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The Goethe Anniversary

By Kuno Francke

Professor of German Literature at Harvard University

A

T a time when all Germany is the sight of her fate, by “ mankind's colpreparing to celebrate the one lected woe,” he seems to be raised above

hundred and fiftieth birthday of all lower desire. Henceforth his life beGoethe, it seems proper to consider for a longs to the world at large, and every new moment the essential features in the char- temptation he turns into an opportunity acter of Germany's foremost poet, to pass for wider activity. He ends as a chamin brief review those works of his which pion of democracy ; his last vision is that even now stand out as embodying vital of a free people living on a free soil; and, problems and aspirations of modern so dying, he proclaims the redeeming power ciety. The number and the significance of of ceaseless endeavor : these works are all the more inipressive if

Yes! to this thought I hold with firm perwe remember that, apart from his lyrics sistence; and ballads, which are beyond cavil,

The last result of wisdom stamps it true : Goethe has produced little which from the He only earns his freedom and existence merely formal point of view is not open

Who daily conquers them anew. to serious criticism.

Next to “Faust” stands Wilhelm First, of course, in order of spiritual Meister.” Here, again, it is easy to see significance, stands his “ Faust.” It would artistic shortcomings. We often feel, in be folly to overlook the artistic defects of reading this book, as though we could not this drama, the looseness of its composi- breathe in this atmosphere of erratic dilettion, the lack of proportion between the tanteism. We even feel something akin Gretchen episode and the rest of the First to contempt for these men and women Part, the absence of outward atonement who keep a most scrupulous account of for Faust's guilt, the motley symbolism of their own precious emotions, who bestow the Second Part. But the fact remains the most serious consideration upon a host that in all modern literature there is no of insignificant trifles, and who, at the poem which is so complete an embodi same time, only too often are found erring ment of what is noblest in modern life: in the simplest question of right and its restless activity, its incessant striving wrong. With the exception of Mignon from lower spheres of existence to higher and Philine, the child of the past and the ones, from the sensuous to the spiritual, child of a day, there is not a single promfrom enjoyment to work, from creed to inent character in the book capable of deed, from self to humanity.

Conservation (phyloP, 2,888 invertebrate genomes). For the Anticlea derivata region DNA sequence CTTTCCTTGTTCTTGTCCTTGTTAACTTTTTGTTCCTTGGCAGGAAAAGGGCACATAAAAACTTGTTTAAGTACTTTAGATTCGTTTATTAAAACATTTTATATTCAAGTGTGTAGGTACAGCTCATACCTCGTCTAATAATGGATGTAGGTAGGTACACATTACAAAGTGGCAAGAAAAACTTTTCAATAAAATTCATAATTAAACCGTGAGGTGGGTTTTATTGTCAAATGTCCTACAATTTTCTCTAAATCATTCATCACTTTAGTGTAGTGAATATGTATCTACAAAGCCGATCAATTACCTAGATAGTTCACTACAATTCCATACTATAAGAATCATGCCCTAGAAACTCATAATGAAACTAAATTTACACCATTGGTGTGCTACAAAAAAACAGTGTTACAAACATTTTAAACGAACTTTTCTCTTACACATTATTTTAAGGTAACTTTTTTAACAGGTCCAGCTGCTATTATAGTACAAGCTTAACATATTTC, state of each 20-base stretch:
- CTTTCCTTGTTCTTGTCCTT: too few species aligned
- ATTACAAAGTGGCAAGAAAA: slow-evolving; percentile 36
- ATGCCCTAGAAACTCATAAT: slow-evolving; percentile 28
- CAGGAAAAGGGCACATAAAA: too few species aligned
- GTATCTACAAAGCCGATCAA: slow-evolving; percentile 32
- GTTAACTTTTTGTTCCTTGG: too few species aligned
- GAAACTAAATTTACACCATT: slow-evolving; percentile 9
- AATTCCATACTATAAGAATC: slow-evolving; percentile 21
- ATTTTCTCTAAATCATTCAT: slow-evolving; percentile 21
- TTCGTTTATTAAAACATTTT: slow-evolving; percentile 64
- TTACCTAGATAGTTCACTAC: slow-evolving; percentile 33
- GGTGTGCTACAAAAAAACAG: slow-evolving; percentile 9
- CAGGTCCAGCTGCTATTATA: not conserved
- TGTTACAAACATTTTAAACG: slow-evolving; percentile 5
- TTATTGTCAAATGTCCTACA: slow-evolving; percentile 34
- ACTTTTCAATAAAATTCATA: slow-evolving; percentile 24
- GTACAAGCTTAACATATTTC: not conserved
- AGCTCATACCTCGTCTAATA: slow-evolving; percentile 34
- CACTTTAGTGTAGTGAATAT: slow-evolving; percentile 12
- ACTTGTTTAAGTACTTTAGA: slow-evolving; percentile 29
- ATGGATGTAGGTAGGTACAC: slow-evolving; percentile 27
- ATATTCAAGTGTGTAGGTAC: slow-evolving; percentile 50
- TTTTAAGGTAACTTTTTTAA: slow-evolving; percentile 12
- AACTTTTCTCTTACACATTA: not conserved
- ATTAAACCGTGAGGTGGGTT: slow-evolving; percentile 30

forgetting himself and living unreflectGoethe's “ Faust” is a glorification of ively for the homely duties of the present. individual culture hallowed by devotion But while this is true, it is also true that to collective tasks. Isolation, selfishness, the one ideal running through this book, negation, are shown to destroy themselves. the one goal for which nearly all of its Mephisto, the arch scoffer and deceiver, leading characters are striving, is this is defeated, because he has no conception very self-forgetfulness-self-forgetfulness of the all-conquering power of a steadfast as the result of fullest self-development purpose. Euphorion, the representative and self-expansion. of uncontrolled fancy and willful aspira This is an ideal so far removed from tion, while presuming to soar to inaccess- selfishness that it may be called the ible heights, falls helpless to the ground. gospel of a secular Christianity. If the Faust is saved, because he makes every teaching of Christianity rests on the belief new experience a stepping-stone for a that every individual soul has within it higher and more complete form of exist the possibility of salvation, the teaching